At the base of the great central stone was a statue, carved in a similar fashion to those of the ancient Tuathi sites, of a female Kharemon. Presumably it was of Khrysodora, and its head had been lopped off… it rested on the ground nearby.
Keira and Ash spent their healing magics to restore the wounded. As they searched the area, they noted an evil glyph carved upon the highest point of Khrysodora’s stone – it was the symbol of an eye. Ash opened his palm and a flame appeared upon it. Believing the rune to be the source of evil here, he sent the flame flying toward the eye, creating a black blemish where it struck.
The glyph animated, and the eye turned to focus on Ash. The elf immediately – almost reflexively – began chanting a divine incantation to remove the curse. As the eye widened and Ash finished, he waved a hand in front of him in a motion similar to one clearing a fogged window pane. The eye glyph vanished as he did so.
“I need to pray for a mending spell,” Ash lamented. “We need to restore that statue to finish this business.”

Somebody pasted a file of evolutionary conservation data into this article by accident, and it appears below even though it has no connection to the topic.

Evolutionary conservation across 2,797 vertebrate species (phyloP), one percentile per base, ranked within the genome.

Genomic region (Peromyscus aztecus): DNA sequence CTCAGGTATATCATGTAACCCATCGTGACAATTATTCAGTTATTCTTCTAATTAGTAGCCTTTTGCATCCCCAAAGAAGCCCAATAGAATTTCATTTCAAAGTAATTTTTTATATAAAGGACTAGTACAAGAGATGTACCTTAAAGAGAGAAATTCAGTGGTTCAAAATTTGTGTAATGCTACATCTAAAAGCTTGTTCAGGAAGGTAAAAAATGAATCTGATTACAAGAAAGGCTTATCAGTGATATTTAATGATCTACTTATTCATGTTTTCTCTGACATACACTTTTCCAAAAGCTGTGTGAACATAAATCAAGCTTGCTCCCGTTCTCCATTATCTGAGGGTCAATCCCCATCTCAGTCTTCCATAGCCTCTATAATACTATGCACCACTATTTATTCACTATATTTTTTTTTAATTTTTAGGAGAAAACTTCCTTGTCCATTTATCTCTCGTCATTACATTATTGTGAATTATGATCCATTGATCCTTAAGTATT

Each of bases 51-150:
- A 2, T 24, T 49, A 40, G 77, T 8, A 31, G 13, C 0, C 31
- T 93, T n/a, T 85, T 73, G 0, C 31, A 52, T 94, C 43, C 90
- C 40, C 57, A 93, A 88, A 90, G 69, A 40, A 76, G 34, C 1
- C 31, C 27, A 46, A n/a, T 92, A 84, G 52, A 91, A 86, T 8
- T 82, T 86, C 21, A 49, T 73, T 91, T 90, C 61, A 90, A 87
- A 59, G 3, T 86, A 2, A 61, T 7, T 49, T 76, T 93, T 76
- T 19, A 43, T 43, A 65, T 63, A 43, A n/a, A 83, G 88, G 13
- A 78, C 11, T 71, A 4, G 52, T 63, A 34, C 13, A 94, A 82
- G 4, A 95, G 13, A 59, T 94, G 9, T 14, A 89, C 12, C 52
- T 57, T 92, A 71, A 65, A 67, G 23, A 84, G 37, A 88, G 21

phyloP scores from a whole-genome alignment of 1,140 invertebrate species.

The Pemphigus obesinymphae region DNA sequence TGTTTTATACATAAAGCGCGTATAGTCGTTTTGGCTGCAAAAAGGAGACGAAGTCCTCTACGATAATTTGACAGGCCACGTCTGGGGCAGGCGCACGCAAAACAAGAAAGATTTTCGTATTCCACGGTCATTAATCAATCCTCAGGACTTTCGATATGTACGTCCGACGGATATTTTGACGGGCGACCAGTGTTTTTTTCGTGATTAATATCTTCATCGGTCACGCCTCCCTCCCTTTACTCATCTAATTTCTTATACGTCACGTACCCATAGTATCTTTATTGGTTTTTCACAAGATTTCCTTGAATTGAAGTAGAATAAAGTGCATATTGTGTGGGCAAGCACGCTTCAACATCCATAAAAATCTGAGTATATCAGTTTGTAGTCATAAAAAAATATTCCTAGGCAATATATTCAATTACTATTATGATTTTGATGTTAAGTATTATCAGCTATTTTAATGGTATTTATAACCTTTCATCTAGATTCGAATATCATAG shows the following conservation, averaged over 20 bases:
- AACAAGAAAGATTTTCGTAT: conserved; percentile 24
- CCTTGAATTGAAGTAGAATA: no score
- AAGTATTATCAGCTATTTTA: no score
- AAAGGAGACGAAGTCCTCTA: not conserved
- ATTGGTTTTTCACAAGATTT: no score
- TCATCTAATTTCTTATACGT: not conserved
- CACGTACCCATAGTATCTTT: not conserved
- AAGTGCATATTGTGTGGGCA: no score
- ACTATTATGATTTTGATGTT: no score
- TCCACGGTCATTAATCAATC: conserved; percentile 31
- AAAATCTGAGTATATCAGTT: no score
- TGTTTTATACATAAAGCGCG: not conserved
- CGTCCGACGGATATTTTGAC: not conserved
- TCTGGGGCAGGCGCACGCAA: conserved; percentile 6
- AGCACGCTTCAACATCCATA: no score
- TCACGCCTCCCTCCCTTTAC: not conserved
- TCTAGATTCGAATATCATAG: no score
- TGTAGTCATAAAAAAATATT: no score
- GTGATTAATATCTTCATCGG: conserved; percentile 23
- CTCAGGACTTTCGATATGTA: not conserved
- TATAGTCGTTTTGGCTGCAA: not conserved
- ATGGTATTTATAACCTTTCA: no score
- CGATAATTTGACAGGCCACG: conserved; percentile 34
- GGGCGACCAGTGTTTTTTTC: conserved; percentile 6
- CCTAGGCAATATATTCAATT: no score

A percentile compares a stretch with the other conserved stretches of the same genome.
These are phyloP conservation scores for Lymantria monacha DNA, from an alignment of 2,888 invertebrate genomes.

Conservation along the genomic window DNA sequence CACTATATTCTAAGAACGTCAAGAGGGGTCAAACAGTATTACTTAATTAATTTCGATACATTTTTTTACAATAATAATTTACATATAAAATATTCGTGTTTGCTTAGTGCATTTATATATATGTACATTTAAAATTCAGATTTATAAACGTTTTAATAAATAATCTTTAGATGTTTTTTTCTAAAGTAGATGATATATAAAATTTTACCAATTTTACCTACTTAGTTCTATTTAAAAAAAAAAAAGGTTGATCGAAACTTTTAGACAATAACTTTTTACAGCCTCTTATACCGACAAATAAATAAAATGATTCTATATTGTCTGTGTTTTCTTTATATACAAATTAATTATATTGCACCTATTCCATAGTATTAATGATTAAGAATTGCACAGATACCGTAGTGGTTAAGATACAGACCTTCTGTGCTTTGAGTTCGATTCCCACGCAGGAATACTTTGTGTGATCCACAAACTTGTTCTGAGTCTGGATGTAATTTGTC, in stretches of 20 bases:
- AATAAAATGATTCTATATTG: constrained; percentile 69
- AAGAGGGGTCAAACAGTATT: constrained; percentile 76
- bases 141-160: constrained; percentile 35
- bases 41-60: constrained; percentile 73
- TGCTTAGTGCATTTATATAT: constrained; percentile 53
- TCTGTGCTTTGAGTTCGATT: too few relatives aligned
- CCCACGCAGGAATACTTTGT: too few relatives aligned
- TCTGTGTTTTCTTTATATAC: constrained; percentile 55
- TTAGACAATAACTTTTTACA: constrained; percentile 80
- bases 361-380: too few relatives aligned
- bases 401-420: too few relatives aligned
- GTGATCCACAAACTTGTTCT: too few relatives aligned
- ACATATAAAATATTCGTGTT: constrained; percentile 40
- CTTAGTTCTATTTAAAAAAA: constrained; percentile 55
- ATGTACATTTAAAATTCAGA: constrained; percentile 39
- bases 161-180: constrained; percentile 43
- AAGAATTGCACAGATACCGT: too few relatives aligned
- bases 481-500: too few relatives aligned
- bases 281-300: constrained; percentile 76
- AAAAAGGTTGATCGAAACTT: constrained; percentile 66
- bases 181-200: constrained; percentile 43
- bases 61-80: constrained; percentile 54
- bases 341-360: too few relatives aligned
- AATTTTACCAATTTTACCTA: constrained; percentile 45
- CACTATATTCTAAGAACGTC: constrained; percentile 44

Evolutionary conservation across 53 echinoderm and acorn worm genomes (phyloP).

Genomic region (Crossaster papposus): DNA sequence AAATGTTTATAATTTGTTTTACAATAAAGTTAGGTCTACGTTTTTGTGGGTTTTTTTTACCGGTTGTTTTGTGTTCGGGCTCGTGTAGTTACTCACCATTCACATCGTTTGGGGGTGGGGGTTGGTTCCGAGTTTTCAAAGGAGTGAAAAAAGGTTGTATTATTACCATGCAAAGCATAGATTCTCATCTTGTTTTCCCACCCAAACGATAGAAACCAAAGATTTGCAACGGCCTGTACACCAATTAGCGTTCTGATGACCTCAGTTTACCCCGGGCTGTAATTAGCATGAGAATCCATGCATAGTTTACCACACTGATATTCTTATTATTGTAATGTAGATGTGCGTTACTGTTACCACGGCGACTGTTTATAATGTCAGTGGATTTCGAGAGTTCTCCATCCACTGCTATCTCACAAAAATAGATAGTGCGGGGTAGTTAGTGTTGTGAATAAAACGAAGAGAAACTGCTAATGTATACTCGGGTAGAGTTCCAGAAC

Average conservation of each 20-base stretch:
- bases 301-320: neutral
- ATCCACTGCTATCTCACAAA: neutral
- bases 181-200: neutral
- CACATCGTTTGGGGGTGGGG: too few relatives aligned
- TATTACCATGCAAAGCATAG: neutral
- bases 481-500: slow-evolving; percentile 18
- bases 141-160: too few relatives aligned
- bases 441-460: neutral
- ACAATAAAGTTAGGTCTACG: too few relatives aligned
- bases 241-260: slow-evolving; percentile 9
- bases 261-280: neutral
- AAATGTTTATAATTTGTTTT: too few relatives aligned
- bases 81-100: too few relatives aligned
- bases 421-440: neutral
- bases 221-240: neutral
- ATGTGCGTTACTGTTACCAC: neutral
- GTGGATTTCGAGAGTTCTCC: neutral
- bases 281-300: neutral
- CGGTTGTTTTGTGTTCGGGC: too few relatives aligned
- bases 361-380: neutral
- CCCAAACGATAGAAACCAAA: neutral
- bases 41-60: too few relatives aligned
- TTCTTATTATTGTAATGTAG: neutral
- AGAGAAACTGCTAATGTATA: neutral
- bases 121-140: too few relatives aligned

They returned to the Moonwell to update the Tyndareos tribe. There was much rejoicing among the Kharemon, and they were eager to see the site with their own eyes. The party returned to the burial site with some of them, riding on the backs of the Kharemon like the Tuathi of old. Arataos bore Arkhan, as requested. Rivva didn’t judge.
Satisfied, they returned to the Moonwell. They stayed another night with the uplifted Tyndareos tribe, and planned to return the following day to the Burial site to restore Khrysodora’s head.
Gozran 7th, 4711 A.R. (Oathday)
Hex 16.14 Moonwell – Hex 17.15 – Kharemon Burial Site – Travel
Colder than normal, light wind, fog
The statue was mended, and the deed was done. Phylonoe would be visited by the Moon Mother, and would receive her baptism in time. The party felt like they’d made some new friends, and they enjoyed the company of the simple but noble Kharemon.
Eventually, the tribe noticed the Tuathi symbols upon most of their foreheads reflected in the Moonwell, and wondered why they hadn’t pointed it out sooner – if they’d have known they were in the presence of the Tuathi, they would have received them more openly.
“We wanted you to like us for us,” Arkhan said, convincingly. Arataos and the warriors of the tribe bowed before those with the Tuathi markings, naming them brothers and sisters.
When they were alone, Arkhan leaned in and said to Rivva, “ready to hit that mountain now?”
She shook her head and said, “settlement first.” He shrugged and went to see what Rusty was up to. The Halfling chef was busy bottling Moonwell water, hoping that its magical properties would ferment well.